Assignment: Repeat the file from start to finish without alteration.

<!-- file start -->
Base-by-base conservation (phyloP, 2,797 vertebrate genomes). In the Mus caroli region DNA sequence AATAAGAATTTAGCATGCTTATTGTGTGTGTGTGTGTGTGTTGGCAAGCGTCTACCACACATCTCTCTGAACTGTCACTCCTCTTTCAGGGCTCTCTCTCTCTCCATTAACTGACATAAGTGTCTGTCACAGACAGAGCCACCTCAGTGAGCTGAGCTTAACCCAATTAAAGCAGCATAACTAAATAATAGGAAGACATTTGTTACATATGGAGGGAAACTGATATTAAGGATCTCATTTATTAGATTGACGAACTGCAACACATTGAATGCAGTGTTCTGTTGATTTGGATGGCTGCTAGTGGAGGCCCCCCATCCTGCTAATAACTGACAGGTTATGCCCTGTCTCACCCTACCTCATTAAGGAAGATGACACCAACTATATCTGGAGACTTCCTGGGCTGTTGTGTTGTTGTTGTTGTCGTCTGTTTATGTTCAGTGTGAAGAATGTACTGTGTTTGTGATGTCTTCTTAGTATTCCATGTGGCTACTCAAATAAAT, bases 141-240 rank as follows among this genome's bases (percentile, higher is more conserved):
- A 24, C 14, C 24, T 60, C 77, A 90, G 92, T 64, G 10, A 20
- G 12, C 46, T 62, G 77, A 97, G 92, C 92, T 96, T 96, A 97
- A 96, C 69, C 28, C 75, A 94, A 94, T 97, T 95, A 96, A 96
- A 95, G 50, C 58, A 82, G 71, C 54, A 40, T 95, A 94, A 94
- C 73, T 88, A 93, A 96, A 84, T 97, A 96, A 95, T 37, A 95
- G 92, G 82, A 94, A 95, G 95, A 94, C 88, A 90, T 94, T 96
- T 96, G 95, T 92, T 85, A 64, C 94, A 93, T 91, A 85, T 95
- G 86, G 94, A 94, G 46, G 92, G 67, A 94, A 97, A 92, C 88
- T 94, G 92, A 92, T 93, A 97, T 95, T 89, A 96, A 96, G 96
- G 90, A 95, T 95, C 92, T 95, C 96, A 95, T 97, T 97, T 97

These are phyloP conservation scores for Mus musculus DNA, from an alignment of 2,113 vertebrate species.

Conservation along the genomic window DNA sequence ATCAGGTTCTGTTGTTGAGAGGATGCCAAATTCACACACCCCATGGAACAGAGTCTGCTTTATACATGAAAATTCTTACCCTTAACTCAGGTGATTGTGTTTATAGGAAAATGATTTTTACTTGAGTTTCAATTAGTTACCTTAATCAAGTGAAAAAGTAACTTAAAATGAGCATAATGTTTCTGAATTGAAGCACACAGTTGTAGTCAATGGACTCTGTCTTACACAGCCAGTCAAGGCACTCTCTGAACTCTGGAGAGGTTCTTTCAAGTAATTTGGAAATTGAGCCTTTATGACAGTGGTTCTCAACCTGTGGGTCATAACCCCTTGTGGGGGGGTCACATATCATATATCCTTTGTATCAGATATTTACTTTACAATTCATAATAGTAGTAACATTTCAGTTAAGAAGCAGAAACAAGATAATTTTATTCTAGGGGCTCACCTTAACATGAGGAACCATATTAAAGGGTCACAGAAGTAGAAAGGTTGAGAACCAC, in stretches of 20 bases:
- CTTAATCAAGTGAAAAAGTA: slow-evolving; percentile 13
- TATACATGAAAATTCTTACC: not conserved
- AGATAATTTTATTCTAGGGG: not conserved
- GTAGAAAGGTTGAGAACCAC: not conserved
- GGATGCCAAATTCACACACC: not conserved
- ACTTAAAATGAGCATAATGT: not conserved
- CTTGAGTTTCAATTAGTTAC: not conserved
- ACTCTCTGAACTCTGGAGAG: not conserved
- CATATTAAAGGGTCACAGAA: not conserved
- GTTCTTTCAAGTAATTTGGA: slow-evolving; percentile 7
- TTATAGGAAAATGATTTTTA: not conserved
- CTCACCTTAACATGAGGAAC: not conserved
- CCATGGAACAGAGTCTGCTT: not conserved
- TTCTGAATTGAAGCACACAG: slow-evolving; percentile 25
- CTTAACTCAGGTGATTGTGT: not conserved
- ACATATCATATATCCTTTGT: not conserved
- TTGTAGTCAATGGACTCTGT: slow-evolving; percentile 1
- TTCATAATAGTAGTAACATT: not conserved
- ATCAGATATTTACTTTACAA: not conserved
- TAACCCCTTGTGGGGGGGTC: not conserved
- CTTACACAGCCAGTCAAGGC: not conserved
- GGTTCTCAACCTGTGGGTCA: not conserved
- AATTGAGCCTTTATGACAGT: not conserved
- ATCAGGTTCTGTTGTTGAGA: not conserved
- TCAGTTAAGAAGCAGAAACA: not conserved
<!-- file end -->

Base-by-base conservation (phyloP, 2,797 vertebrate genomes). In the Mus caroli region DNA sequence AATAAGAATTTAGCATGCTTATTGTGTGTGTGTGTGTGTGTTGGCAAGCGTCTACCACACATCTCTCTGAACTGTCACTCCTCTTTCAGGGCTCTCTCTCTCTCCATTAACTGACATAAGTGTCTGTCACAGACAGAGCCACCTCAGTGAGCTGAGCTTAACCCAATTAAAGCAGCATAACTAAATAATAGGAAGACATTTGTTACATATGGAGGGAAACTGATATTAAGGATCTCATTTATTAGATTGACGAACTGCAACACATTGAATGCAGTGTTCTGTTGATTTGGATGGCTGCTAGTGGAGGCCCCCCATCCTGCTAATAACTGACAGGTTATGCCCTGTCTCACCCTACCTCATTAAGGAAGATGACACCAACTATATCTGGAGACTTCCTGGGCTGTTGTGTTGTTGTTGTTGTCGTCTGTTTATGTTCAGTGTGAAGAATGTACTGTGTTTGTGATGTCTTCTTAGTATTCCATGTGGCTACTCAAATAAAT, bases 141-240 rank as follows among this genome's bases (percentile, higher is more conserved):
- A 24, C 14, C 24, T 60, C 77, A 90, G 92, T 64, G 10, A 20
- G 12, C 46, T 62, G 77, A 97, G 92, C 92, T 96, T 96, A 97
- A 96, C 69, C 28, C 75, A 94, A 94, T 97, T 95, A 96, A 96
- A 95, G 50, C 58, A 82, G 71, C 54, A 40, T 95, A 94, A 94
- C 73, T 88, A 93, A 96, A 84, T 97, A 96, A 95, T 37, A 95
- G 92, G 82, A 94, A 95, G 95, A 94, C 88, A 90, T 94, T 96
- T 96, G 95, T 92, T 85, A 64, C 94, A 93, T 91, A 85, T 95
- G 86, G 94, A 94, G 46, G 92, G 67, A 94, A 97, A 92, C 88
- T 94, G 92, A 92, T 93, A 97, T 95, T 89, A 96, A 96, G 96
- G 90, A 95, T 95, C 92, T 95, C 96, A 95, T 97, T 97, T 97

These are phyloP conservation scores for Mus musculus DNA, from an alignment of 2,113 vertebrate species.

Conservation along the genomic window DNA sequence ATCAGGTTCTGTTGTTGAGAGGATGCCAAATTCACACACCCCATGGAACAGAGTCTGCTTTATACATGAAAATTCTTACCCTTAACTCAGGTGATTGTGTTTATAGGAAAATGATTTTTACTTGAGTTTCAATTAGTTACCTTAATCAAGTGAAAAAGTAACTTAAAATGAGCATAATGTTTCTGAATTGAAGCACACAGTTGTAGTCAATGGACTCTGTCTTACACAGCCAGTCAAGGCACTCTCTGAACTCTGGAGAGGTTCTTTCAAGTAATTTGGAAATTGAGCCTTTATGACAGTGGTTCTCAACCTGTGGGTCATAACCCCTTGTGGGGGGGTCACATATCATATATCCTTTGTATCAGATATTTACTTTACAATTCATAATAGTAGTAACATTTCAGTTAAGAAGCAGAAACAAGATAATTTTATTCTAGGGGCTCACCTTAACATGAGGAACCATATTAAAGGGTCACAGAAGTAGAAAGGTTGAGAACCAC, in stretches of 20 bases:
- CTTAATCAAGTGAAAAAGTA: slow-evolving; percentile 13
- TATACATGAAAATTCTTACC: not conserved
- AGATAATTTTATTCTAGGGG: not conserved
- GTAGAAAGGTTGAGAACCAC: not conserved
- GGATGCCAAATTCACACACC: not conserved
- ACTTAAAATGAGCATAATGT: not conserved
- CTTGAGTTTCAATTAGTTAC: not conserved
- ACTCTCTGAACTCTGGAGAG: not conserved
- CATATTAAAGGGTCACAGAA: not conserved
- GTTCTTTCAAGTAATTTGGA: slow-evolving; percentile 7
- TTATAGGAAAATGATTTTTA: not conserved
- CTCACCTTAACATGAGGAAC: not conserved
- CCATGGAACAGAGTCTGCTT: not conserved
- TTCTGAATTGAAGCACACAG: slow-evolving; percentile 25
- CTTAACTCAGGTGATTGTGT: not conserved
- ACATATCATATATCCTTTGT: not conserved
- TTGTAGTCAATGGACTCTGT: slow-evolving; percentile 1
- TTCATAATAGTAGTAACATT: not conserved
- ATCAGATATTTACTTTACAA: not conserved
- TAACCCCTTGTGGGGGGGTC: not conserved
- CTTACACAGCCAGTCAAGGC: not conserved
- GGTTCTCAACCTGTGGGTCA: not conserved
- AATTGAGCCTTTATGACAGT: not conserved
- ATCAGGTTCTGTTGTTGAGA: not conserved
- TCAGTTAAGAAGCAGAAACA: not conserved